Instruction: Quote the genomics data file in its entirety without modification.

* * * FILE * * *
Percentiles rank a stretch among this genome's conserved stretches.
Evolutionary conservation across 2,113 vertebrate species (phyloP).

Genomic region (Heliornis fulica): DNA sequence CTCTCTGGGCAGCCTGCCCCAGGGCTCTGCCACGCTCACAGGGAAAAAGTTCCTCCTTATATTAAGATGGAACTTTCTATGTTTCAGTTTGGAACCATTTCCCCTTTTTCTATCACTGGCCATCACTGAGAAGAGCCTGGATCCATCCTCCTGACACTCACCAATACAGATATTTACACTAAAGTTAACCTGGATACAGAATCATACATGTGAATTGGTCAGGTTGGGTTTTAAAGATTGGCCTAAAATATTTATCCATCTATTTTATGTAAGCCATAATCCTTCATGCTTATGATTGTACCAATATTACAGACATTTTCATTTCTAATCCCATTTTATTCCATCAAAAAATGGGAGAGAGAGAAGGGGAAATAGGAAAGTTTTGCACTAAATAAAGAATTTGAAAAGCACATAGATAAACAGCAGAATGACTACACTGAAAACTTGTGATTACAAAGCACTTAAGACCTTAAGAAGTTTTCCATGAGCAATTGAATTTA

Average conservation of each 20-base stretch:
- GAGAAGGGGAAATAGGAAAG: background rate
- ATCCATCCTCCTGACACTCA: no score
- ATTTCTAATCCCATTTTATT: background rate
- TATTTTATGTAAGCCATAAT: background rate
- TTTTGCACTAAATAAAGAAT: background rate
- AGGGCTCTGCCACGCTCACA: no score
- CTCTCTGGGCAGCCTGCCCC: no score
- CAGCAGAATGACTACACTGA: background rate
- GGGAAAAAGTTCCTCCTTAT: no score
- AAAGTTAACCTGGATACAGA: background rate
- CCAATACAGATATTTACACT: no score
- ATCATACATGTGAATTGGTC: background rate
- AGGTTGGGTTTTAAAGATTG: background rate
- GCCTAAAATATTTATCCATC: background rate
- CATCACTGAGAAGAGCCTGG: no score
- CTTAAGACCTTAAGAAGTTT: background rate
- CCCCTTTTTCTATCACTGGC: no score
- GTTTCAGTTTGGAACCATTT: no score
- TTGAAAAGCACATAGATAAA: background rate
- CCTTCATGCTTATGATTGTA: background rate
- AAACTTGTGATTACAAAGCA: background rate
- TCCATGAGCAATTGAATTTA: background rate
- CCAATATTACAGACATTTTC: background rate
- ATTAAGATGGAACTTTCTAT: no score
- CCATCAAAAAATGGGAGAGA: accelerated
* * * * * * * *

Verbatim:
Percentiles rank a stretch among this genome's conserved stretches.
Evolutionary conservation across 2,113 vertebrate species (phyloP).

Genomic region (Heliornis fulica): DNA sequence CTCTCTGGGCAGCCTGCCCCAGGGCTCTGCCACGCTCACAGGGAAAAAGTTCCTCCTTATATTAAGATGGAACTTTCTATGTTTCAGTTTGGAACCATTTCCCCTTTTTCTATCACTGGCCATCACTGAGAAGAGCCTGGATCCATCCTCCTGACACTCACCAATACAGATATTTACACTAAAGTTAACCTGGATACAGAATCATACATGTGAATTGGTCAGGTTGGGTTTTAAAGATTGGCCTAAAATATTTATCCATCTATTTTATGTAAGCCATAATCCTTCATGCTTATGATTGTACCAATATTACAGACATTTTCATTTCTAATCCCATTTTATTCCATCAAAAAATGGGAGAGAGAGAAGGGGAAATAGGAAAGTTTTGCACTAAATAAAGAATTTGAAAAGCACATAGATAAACAGCAGAATGACTACACTGAAAACTTGTGATTACAAAGCACTTAAGACCTTAAGAAGTTTTCCATGAGCAATTGAATTTA

Average conservation of each 20-base stretch:
- GAGAAGGGGAAATAGGAAAG: background rate
- ATCCATCCTCCTGACACTCA: no score
- ATTTCTAATCCCATTTTATT: background rate
- TATTTTATGTAAGCCATAAT: background rate
- TTTTGCACTAAATAAAGAAT: background rate
- AGGGCTCTGCCACGCTCACA: no score
- CTCTCTGGGCAGCCTGCCCC: no score
- CAGCAGAATGACTACACTGA: background rate
- GGGAAAAAGTTCCTCCTTAT: no score
- AAAGTTAACCTGGATACAGA: background rate
- CCAATACAGATATTTACACT: no score
- ATCATACATGTGAATTGGTC: background rate
- AGGTTGGGTTTTAAAGATTG: background rate
- GCCTAAAATATTTATCCATC: background rate
- CATCACTGAGAAGAGCCTGG: no score
- CTTAAGACCTTAAGAAGTTT: background rate
- CCCCTTTTTCTATCACTGGC: no score
- GTTTCAGTTTGGAACCATTT: no score
- TTGAAAAGCACATAGATAAA: background rate
- CCTTCATGCTTATGATTGTA: background rate
- AAACTTGTGATTACAAAGCA: background rate
- TCCATGAGCAATTGAATTTA: background rate
- CCAATATTACAGACATTTTC: background rate
- ATTAAGATGGAACTTTCTAT: no score
- CCATCAAAAAATGGGAGAGA: accelerated